September 8, 2021, 2:50 pm

MANILA – The Philippine National Police (PNP) on Wednesday continues to hunt cohorts of the foreign drug traffickers who were killed in an operation in Zambales and three others who were nabbed in Bataan to put an end to their operations in the country.PNP chief Gen. Guillermo Eleazar, tasked… Read More

Duterte ‘defends’ PNP, PDEA operatives in Zambales drug bust

 September 8, 2021

MANILA – President Rodrigo Duterte has defended the anti-drug operatives who conducted a buy-bust operation in Zambales that resulted in the death of four Chinese nationals.In a pre-recorded Talk to the People delivered Tuesday night but aired Wednesday morning, Duterte said law enforcement… Read More

DUTERTE: Illegal drugs can put the country under the control of the narco-politicians

‘Drug problem is a never-ending one’

 June 27, 2021

MANILA – Almost five years after his administration launched a massive campaign against illegal drugs, President Rodrigo Roa Duterte said drug problem is a “never-ending one” and if not resolved, can put the country under the control of the narco-politicians.This, according to… Read More

De Lima brought to hospital over possible mild stroke

Sen. Leila de Lima was brought to the hospital Saturday to undergo medical examination after two local courts where she was facing drugs raps, issued a three–day medical furlough for the senator on the petition of her doctor that she might have experienced a mild stroke.

“The senator is stable; she needs to undergo MRI [magnetic resonance imaging] and other tests to ascertain her current state of health. She is very grateful for all the prayers,” De Lima’s camp said in a statement.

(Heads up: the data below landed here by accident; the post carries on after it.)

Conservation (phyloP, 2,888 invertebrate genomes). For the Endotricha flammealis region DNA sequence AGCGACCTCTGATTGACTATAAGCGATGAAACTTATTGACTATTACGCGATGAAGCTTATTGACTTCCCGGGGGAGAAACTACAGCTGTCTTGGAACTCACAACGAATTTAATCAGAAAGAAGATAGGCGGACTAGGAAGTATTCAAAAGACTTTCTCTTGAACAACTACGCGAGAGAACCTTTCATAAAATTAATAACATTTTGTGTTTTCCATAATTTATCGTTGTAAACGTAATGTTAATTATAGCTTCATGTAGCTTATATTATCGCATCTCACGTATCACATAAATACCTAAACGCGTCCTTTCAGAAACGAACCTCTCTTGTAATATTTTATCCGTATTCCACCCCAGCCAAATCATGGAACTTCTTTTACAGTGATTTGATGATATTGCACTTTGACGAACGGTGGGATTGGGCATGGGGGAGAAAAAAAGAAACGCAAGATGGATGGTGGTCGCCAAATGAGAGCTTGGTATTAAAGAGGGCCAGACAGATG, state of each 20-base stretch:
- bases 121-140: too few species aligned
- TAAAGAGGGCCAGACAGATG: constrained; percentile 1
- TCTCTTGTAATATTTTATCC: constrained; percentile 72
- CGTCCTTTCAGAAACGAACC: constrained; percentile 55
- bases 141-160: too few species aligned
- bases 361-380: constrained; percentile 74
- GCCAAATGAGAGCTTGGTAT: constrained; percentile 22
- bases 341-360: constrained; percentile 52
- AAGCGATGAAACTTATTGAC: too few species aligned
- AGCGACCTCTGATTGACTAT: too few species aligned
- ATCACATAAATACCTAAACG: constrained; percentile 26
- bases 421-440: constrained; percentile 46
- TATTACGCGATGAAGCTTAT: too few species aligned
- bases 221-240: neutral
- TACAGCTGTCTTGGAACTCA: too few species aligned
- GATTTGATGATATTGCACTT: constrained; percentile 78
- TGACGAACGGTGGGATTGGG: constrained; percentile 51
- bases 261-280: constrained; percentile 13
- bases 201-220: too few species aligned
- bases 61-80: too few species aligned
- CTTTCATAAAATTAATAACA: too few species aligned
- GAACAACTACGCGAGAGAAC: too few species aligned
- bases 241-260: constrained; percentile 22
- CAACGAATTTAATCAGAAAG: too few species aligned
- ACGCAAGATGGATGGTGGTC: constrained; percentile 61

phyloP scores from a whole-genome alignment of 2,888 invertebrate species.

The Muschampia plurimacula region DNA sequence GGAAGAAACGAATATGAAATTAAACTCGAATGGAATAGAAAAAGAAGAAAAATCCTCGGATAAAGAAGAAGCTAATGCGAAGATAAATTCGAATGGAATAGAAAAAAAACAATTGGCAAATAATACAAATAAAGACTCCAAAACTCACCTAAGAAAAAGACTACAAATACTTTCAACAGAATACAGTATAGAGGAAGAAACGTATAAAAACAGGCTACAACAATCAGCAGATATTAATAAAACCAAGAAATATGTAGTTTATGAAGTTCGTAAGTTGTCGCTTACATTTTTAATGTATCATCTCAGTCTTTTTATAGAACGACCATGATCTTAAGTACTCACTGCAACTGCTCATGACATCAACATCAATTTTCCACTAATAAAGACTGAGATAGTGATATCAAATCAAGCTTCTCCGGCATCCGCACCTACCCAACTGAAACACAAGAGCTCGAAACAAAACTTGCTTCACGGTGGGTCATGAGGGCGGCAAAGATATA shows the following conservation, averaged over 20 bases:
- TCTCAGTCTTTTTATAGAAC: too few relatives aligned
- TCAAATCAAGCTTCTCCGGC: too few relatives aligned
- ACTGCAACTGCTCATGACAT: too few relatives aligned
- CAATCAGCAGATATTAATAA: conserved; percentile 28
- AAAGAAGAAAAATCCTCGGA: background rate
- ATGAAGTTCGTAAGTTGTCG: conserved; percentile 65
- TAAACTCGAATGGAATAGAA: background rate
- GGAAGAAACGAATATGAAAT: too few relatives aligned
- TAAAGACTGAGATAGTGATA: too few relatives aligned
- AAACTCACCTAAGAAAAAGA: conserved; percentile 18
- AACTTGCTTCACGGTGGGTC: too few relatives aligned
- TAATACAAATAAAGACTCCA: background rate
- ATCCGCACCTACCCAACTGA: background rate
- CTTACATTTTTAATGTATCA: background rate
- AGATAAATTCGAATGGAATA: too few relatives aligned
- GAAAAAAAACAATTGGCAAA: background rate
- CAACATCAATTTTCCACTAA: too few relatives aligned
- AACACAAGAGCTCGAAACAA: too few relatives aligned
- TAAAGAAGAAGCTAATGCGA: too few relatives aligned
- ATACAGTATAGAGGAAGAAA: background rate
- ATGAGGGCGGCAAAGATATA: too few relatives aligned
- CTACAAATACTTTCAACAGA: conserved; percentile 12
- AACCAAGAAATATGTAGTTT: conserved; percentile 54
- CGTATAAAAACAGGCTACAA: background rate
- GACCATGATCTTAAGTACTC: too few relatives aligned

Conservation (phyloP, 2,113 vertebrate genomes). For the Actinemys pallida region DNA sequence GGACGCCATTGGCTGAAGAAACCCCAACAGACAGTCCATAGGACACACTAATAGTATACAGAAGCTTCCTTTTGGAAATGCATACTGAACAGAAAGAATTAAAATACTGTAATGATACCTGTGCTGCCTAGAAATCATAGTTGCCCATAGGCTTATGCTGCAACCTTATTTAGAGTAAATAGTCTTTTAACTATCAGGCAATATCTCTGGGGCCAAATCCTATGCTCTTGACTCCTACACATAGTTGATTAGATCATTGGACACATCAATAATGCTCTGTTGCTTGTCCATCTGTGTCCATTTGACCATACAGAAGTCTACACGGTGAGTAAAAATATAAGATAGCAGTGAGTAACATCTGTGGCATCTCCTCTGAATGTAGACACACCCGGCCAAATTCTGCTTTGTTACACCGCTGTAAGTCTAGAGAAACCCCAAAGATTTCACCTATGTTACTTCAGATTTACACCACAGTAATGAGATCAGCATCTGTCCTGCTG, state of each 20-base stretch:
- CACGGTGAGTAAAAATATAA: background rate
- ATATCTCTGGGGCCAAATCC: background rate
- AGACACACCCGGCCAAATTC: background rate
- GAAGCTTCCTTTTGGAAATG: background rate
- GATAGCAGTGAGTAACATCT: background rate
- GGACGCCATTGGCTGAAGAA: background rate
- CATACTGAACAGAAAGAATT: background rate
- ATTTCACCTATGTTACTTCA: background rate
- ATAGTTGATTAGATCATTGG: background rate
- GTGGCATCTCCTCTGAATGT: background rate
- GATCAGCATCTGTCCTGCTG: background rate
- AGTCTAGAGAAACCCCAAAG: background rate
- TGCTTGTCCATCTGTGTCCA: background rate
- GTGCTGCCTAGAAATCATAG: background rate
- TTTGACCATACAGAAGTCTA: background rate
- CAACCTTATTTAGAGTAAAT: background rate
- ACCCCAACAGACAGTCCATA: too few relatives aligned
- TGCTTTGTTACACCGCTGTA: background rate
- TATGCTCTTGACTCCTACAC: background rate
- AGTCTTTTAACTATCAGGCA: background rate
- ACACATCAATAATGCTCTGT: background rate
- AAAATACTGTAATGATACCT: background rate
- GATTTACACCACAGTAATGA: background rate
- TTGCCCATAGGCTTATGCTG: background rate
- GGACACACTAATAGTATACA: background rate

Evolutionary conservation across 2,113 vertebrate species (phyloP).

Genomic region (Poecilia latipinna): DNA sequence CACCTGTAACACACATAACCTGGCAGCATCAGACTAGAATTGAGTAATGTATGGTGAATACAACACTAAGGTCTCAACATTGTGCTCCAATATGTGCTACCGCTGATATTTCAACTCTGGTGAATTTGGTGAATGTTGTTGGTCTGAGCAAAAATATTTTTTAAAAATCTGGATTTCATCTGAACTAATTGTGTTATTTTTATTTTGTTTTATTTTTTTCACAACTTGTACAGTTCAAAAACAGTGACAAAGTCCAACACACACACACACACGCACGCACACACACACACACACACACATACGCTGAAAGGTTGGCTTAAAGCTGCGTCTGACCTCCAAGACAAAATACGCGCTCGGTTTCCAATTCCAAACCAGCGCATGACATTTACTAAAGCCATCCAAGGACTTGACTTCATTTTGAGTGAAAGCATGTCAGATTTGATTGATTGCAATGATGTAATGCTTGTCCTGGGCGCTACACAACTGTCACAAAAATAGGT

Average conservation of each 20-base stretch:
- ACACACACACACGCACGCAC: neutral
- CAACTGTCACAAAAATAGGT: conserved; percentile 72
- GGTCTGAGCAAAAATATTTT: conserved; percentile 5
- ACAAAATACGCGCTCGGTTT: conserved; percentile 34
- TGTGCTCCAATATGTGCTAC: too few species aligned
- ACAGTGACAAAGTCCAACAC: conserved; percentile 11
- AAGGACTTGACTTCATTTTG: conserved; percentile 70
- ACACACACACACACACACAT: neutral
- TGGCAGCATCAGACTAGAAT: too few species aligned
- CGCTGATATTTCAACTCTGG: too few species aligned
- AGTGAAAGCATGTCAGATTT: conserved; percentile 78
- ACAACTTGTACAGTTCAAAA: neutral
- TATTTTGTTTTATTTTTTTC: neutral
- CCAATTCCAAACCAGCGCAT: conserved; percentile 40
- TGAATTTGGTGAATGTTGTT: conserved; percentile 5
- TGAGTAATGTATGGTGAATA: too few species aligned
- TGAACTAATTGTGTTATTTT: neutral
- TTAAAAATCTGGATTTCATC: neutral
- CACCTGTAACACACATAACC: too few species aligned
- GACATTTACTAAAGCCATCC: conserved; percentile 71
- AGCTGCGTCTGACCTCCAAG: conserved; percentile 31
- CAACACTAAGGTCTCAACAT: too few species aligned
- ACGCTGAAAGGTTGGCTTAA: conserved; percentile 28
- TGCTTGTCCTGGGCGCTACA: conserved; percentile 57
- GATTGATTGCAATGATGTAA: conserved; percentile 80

The Muntinlupa Regional Trial Court (RTC) Branch 256 and Muntinlupa RTC Branch 205 allowed De Lima to undergo further tests at the Manila Doctors Hospital beginning Saturday. 

De Lima has been acquitted in one of three drug cases she is facing, which she has described as trumped up charges hatched up by President Rodrigo Duterte.


The International Criminal Court (ICC) has found “reasonable basis” to believe that crimes against humanity were committed in President Duterte’s war on drugs, which international organizations claimed have killed over 20,000 people since 2016.

“The Office is satisfied that information available provides a reasonable basis to believe that the crimes against humanity of murder (article 7(1)(a)), torture (article 7(1)(f)) and the infliction of serious physical injury and mental harm as other inhumane Acts (article 7(1)(k)) were committed on the territory of the Philippines between at least 1 July 2016 and 16 March 2019, in connection to the WoD campaign launched throughout the country,” ICC Prosecutor Fatou Bensouda said in a report released on Tuesday.

Bensouda’s office launched in February 2018 a preliminary examination into the alleged summary killings in the Philippines since July 1, 2016 related to Duterte’s anti-illegal drug campaign. PhilStar

Palace confident ICC will reject probe into drug war

 December 15, 2020

Malacañang is confident that International Criminal Court (ICC) judges will eventually decide against opening a preliminary investigation into the Duterte administration’s anti-illegal drugs campaign.In a Palace press briefing, Presidential Spokesperson Harry Roque made… Read More

Malacañang says country drug-free by 2022 still possible

Duterte promised to end the drug menace

Attainable with the cooperation of local government units

20,538 out of 42,045 barangays in the country are already drug-free

Drug-free before Duterte steps down

 December 10, 2020

Malacañang on Thursday expressed confidence that President Rodrigo Duterte would still be able to fulfill his promise of a drug-free Philippines before he steps down in 2022.Presidential Spokesperson Harry Roque made the statement after Dangerous Drugs Board (DDB) Chairman… Read More